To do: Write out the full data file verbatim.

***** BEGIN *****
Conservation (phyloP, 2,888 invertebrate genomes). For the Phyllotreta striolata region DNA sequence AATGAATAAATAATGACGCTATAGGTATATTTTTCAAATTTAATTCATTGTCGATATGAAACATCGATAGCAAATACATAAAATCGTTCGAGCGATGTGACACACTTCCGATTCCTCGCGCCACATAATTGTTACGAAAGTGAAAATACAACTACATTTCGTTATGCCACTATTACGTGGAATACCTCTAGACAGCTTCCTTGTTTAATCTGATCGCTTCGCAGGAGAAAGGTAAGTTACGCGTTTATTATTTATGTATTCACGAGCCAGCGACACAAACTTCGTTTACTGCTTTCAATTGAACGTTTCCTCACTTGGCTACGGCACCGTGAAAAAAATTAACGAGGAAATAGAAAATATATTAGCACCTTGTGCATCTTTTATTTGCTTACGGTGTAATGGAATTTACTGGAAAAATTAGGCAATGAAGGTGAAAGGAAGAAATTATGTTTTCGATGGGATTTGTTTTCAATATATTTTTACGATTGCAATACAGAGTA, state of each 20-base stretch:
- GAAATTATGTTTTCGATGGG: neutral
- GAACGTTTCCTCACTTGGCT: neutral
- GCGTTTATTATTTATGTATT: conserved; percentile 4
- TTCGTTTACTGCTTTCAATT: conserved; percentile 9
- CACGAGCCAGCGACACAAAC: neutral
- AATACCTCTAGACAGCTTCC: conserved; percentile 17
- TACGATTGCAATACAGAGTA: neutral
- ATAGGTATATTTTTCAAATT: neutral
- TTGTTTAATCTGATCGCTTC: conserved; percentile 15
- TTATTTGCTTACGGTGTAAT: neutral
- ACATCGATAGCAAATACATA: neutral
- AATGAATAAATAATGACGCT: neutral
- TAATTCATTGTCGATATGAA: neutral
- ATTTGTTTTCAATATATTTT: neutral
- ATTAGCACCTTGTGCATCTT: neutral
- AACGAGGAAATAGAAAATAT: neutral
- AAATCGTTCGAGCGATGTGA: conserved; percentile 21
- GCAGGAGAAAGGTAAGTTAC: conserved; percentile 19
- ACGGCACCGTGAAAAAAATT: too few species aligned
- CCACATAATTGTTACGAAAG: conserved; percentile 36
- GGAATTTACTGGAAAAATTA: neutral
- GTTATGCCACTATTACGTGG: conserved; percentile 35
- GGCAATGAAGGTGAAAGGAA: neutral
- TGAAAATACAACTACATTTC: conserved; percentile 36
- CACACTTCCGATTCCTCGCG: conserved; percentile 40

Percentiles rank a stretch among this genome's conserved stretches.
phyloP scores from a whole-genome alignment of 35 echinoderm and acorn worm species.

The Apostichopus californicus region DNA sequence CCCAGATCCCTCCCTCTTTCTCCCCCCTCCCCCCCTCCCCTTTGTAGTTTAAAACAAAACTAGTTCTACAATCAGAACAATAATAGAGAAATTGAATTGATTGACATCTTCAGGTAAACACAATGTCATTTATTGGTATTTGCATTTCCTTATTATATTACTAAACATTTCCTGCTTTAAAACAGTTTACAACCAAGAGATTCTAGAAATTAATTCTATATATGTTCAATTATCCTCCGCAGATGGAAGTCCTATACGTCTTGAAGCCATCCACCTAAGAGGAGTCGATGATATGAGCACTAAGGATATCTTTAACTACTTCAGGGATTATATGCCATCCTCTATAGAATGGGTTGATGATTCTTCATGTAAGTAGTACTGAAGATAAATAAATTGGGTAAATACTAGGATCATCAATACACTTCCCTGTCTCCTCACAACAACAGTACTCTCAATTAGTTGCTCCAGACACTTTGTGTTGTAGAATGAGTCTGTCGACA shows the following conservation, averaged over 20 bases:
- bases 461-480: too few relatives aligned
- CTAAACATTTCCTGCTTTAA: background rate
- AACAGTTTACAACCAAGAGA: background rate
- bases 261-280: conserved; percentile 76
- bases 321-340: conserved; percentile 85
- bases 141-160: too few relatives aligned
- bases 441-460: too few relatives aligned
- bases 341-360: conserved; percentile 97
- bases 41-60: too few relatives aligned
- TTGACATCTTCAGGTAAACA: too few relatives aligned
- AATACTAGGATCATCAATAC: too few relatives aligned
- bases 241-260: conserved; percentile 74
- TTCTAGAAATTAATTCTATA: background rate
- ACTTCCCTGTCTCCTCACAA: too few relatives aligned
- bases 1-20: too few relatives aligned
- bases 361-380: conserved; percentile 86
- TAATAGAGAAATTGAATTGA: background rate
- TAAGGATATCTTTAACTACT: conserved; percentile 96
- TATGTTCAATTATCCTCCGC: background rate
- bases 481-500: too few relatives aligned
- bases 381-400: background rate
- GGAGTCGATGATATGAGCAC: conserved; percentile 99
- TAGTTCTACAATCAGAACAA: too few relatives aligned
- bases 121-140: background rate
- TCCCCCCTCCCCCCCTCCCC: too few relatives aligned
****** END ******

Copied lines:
Conservation (phyloP, 2,888 invertebrate genomes). For the Phyllotreta striolata region DNA sequence AATGAATAAATAATGACGCTATAGGTATATTTTTCAAATTTAATTCATTGTCGATATGAAACATCGATAGCAAATACATAAAATCGTTCGAGCGATGTGACACACTTCCGATTCCTCGCGCCACATAATTGTTACGAAAGTGAAAATACAACTACATTTCGTTATGCCACTATTACGTGGAATACCTCTAGACAGCTTCCTTGTTTAATCTGATCGCTTCGCAGGAGAAAGGTAAGTTACGCGTTTATTATTTATGTATTCACGAGCCAGCGACACAAACTTCGTTTACTGCTTTCAATTGAACGTTTCCTCACTTGGCTACGGCACCGTGAAAAAAATTAACGAGGAAATAGAAAATATATTAGCACCTTGTGCATCTTTTATTTGCTTACGGTGTAATGGAATTTACTGGAAAAATTAGGCAATGAAGGTGAAAGGAAGAAATTATGTTTTCGATGGGATTTGTTTTCAATATATTTTTACGATTGCAATACAGAGTA, state of each 20-base stretch:
- GAAATTATGTTTTCGATGGG: neutral
- GAACGTTTCCTCACTTGGCT: neutral
- GCGTTTATTATTTATGTATT: conserved; percentile 4
- TTCGTTTACTGCTTTCAATT: conserved; percentile 9
- CACGAGCCAGCGACACAAAC: neutral
- AATACCTCTAGACAGCTTCC: conserved; percentile 17
- TACGATTGCAATACAGAGTA: neutral
- ATAGGTATATTTTTCAAATT: neutral
- TTGTTTAATCTGATCGCTTC: conserved; percentile 15
- TTATTTGCTTACGGTGTAAT: neutral
- ACATCGATAGCAAATACATA: neutral
- AATGAATAAATAATGACGCT: neutral
- TAATTCATTGTCGATATGAA: neutral
- ATTTGTTTTCAATATATTTT: neutral
- ATTAGCACCTTGTGCATCTT: neutral
- AACGAGGAAATAGAAAATAT: neutral
- AAATCGTTCGAGCGATGTGA: conserved; percentile 21
- GCAGGAGAAAGGTAAGTTAC: conserved; percentile 19
- ACGGCACCGTGAAAAAAATT: too few species aligned
- CCACATAATTGTTACGAAAG: conserved; percentile 36
- GGAATTTACTGGAAAAATTA: neutral
- GTTATGCCACTATTACGTGG: conserved; percentile 35
- GGCAATGAAGGTGAAAGGAA: neutral
- TGAAAATACAACTACATTTC: conserved; percentile 36
- CACACTTCCGATTCCTCGCG: conserved; percentile 40

Percentiles rank a stretch among this genome's conserved stretches.
phyloP scores from a whole-genome alignment of 35 echinoderm and acorn worm species.

The Apostichopus californicus region DNA sequence CCCAGATCCCTCCCTCTTTCTCCCCCCTCCCCCCCTCCCCTTTGTAGTTTAAAACAAAACTAGTTCTACAATCAGAACAATAATAGAGAAATTGAATTGATTGACATCTTCAGGTAAACACAATGTCATTTATTGGTATTTGCATTTCCTTATTATATTACTAAACATTTCCTGCTTTAAAACAGTTTACAACCAAGAGATTCTAGAAATTAATTCTATATATGTTCAATTATCCTCCGCAGATGGAAGTCCTATACGTCTTGAAGCCATCCACCTAAGAGGAGTCGATGATATGAGCACTAAGGATATCTTTAACTACTTCAGGGATTATATGCCATCCTCTATAGAATGGGTTGATGATTCTTCATGTAAGTAGTACTGAAGATAAATAAATTGGGTAAATACTAGGATCATCAATACACTTCCCTGTCTCCTCACAACAACAGTACTCTCAATTAGTTGCTCCAGACACTTTGTGTTGTAGAATGAGTCTGTCGACA shows the following conservation, averaged over 20 bases:
- bases 461-480: too few relatives aligned
- CTAAACATTTCCTGCTTTAA: background rate
- AACAGTTTACAACCAAGAGA: background rate
- bases 261-280: conserved; percentile 76
- bases 321-340: conserved; percentile 85
- bases 141-160: too few relatives aligned
- bases 441-460: too few relatives aligned
- bases 341-360: conserved; percentile 97
- bases 41-60: too few relatives aligned
- TTGACATCTTCAGGTAAACA: too few relatives aligned
- AATACTAGGATCATCAATAC: too few relatives aligned
- bases 241-260: conserved; percentile 74
- TTCTAGAAATTAATTCTATA: background rate
- ACTTCCCTGTCTCCTCACAA: too few relatives aligned
- bases 1-20: too few relatives aligned
- bases 361-380: conserved; percentile 86
- TAATAGAGAAATTGAATTGA: background rate
- TAAGGATATCTTTAACTACT: conserved; percentile 96
- TATGTTCAATTATCCTCCGC: background rate
- bases 481-500: too few relatives aligned
- bases 381-400: background rate
- GGAGTCGATGATATGAGCAC: conserved; percentile 99
- TAGTTCTACAATCAGAACAA: too few relatives aligned
- bases 121-140: background rate
- TCCCCCCTCCCCCCCTCCCC: too few relatives aligned